Mandela Effect: Sharing 'False Memories'

Discussion in 'Paranormal' started by RayR, Feb 16, 2017 at 9:31 PM.

  1. RayR

    RayR Administrator

    Would you trust a memory that felt as real as all your other memories, and if other people confirmed that they remembered it too? What if the memory turned out to be false? This scenario was named the ‘Mandela effect’ by the self-described ‘paranormal consultant’ Fiona Broome after she discovered that other people shared her (false) memory of the South African civil rights leader Nelson Mandela dying in prison in the 1980s.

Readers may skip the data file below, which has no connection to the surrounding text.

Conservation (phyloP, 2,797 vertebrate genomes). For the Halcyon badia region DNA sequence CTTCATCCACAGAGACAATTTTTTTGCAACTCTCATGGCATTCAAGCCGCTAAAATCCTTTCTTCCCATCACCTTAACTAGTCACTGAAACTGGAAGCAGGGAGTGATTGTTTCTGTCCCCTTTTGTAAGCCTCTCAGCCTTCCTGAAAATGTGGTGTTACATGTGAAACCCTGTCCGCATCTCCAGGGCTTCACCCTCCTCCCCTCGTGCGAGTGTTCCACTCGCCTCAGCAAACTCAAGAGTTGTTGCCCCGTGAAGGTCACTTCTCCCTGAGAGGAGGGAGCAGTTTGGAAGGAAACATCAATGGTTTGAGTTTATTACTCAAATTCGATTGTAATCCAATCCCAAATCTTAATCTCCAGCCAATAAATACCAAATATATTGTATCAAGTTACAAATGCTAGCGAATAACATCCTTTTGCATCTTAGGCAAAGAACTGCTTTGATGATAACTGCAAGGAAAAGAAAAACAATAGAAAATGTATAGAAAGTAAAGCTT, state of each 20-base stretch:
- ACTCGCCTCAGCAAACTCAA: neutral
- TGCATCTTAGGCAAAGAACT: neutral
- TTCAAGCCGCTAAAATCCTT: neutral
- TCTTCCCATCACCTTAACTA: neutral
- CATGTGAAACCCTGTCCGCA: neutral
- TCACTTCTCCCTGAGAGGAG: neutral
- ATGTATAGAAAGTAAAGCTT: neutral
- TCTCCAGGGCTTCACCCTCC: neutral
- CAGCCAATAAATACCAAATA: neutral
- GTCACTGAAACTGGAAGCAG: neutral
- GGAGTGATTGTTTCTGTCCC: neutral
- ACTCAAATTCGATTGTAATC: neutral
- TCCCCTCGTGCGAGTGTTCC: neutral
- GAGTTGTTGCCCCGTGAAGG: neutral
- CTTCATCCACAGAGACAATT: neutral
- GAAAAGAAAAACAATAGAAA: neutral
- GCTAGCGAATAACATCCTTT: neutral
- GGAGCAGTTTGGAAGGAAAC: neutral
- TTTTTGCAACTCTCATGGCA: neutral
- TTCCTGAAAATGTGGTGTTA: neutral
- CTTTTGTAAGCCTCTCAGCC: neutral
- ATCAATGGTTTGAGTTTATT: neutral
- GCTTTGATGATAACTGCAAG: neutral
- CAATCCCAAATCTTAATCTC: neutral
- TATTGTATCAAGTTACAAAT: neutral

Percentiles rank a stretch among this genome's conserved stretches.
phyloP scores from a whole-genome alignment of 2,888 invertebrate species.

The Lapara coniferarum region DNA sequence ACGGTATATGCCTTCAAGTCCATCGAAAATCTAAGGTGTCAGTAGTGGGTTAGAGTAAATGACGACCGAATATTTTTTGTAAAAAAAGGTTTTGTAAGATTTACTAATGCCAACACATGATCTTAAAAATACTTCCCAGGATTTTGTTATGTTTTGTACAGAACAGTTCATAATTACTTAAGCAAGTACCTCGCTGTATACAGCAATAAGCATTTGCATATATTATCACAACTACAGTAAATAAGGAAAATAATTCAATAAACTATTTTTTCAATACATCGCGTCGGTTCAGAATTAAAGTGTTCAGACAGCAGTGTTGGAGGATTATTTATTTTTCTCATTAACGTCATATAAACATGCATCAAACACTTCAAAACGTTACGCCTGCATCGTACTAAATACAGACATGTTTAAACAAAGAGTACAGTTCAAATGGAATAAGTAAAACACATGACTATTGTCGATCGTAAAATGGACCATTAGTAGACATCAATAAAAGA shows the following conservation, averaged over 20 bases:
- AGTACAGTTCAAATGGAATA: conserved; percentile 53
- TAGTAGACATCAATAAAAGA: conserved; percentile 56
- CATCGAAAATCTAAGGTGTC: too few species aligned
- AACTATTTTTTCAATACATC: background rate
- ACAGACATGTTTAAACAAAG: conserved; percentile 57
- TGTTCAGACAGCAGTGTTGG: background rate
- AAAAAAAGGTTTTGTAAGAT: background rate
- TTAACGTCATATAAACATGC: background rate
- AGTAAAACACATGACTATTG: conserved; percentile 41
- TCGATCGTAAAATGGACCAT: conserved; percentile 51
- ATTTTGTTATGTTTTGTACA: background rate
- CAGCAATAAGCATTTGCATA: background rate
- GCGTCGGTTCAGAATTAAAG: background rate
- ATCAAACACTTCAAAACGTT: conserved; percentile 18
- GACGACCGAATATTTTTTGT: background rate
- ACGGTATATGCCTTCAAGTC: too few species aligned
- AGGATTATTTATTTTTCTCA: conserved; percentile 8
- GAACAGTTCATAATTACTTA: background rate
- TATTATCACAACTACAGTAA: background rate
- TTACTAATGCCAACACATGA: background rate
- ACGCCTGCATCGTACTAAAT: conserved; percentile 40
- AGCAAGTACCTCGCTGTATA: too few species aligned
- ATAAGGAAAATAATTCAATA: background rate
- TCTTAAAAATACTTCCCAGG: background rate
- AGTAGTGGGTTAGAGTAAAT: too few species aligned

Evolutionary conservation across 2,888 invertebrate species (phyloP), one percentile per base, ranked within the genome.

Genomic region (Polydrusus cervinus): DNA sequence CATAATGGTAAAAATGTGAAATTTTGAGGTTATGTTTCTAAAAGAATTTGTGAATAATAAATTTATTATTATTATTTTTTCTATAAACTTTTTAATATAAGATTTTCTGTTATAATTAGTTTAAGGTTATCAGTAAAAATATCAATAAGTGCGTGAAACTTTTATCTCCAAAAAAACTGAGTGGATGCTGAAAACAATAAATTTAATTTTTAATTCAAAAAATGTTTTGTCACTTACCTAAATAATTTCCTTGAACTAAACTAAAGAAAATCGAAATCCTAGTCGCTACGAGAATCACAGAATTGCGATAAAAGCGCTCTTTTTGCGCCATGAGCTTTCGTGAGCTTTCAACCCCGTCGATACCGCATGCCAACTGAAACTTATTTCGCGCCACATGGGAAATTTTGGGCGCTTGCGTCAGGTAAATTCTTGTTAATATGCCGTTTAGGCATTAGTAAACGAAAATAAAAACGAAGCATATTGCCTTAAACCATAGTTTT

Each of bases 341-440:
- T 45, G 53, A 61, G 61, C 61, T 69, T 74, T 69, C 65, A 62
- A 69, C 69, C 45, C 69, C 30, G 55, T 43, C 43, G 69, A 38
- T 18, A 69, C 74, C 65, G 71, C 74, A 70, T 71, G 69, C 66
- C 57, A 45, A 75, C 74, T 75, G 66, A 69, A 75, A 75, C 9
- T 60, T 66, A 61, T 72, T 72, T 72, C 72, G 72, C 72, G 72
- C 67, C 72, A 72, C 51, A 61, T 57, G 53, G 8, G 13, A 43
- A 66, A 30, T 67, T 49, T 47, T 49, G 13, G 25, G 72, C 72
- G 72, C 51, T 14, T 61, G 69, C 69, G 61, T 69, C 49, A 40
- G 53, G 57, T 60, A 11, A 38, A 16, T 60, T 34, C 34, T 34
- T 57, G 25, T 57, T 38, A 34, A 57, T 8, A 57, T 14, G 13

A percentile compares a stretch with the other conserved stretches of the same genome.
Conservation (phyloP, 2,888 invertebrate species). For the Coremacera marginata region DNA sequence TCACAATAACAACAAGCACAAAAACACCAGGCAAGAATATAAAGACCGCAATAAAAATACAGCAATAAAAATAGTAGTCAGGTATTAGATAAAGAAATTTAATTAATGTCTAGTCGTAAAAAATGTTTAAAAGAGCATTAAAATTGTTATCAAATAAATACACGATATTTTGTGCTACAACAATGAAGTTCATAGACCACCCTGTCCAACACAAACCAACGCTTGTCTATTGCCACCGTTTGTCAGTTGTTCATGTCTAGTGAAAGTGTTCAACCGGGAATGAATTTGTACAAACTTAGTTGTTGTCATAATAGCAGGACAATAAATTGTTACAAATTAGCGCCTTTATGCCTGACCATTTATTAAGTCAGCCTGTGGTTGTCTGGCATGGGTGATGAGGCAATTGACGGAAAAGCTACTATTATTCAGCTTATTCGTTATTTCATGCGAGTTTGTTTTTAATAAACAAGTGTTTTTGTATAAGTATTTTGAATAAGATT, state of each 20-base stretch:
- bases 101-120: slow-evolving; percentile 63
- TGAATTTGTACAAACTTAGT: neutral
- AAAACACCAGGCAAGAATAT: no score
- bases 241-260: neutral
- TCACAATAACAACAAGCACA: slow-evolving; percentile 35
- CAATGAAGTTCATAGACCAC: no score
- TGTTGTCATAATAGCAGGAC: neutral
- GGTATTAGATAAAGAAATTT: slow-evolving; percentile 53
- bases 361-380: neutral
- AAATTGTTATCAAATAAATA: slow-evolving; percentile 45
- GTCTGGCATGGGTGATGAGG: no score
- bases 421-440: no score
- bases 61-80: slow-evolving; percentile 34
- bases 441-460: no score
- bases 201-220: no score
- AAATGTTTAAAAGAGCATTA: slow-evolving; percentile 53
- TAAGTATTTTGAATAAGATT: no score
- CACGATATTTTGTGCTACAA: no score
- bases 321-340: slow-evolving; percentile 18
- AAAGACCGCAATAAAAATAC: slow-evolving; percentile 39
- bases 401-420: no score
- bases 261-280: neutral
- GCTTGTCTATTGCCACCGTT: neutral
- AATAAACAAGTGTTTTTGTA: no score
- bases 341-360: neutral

Is a shared false memory really due to a so-called ‘glitch in the matrix’, or is there some other explanation for what’s happening? Broome attributes the disparity to the many-worlds or ‘multiverse’ interpretation of quantum mechanics. When not directly observed, electrons and other subatomic particles diffract like waves, only to behave like particles when a measurement is made. Essentially, it’s as if these particles exist in multiple places simultaneously until directly observed. The Nobel Prize-winning physicist Erwin Schrödinger explained this strange concept with the ‘Schrödinger’s cat’ thought experiment in 1935. If a cat were placed in a box with a radioactive-decay-detector rigged to break a flask of poison when activated, a decaying particle existing as a wave would yield two simultaneous macroscale realities – one where the cat is alive and one where the cat is dead. Although, upon observation, one could see that the cat is either dead or alive, some quantum physicists such as the late Hugh Everett III – who first proposed the many-worlds interpretation in 1957 – have speculated that both realities exist … but in separate, parallel universes.

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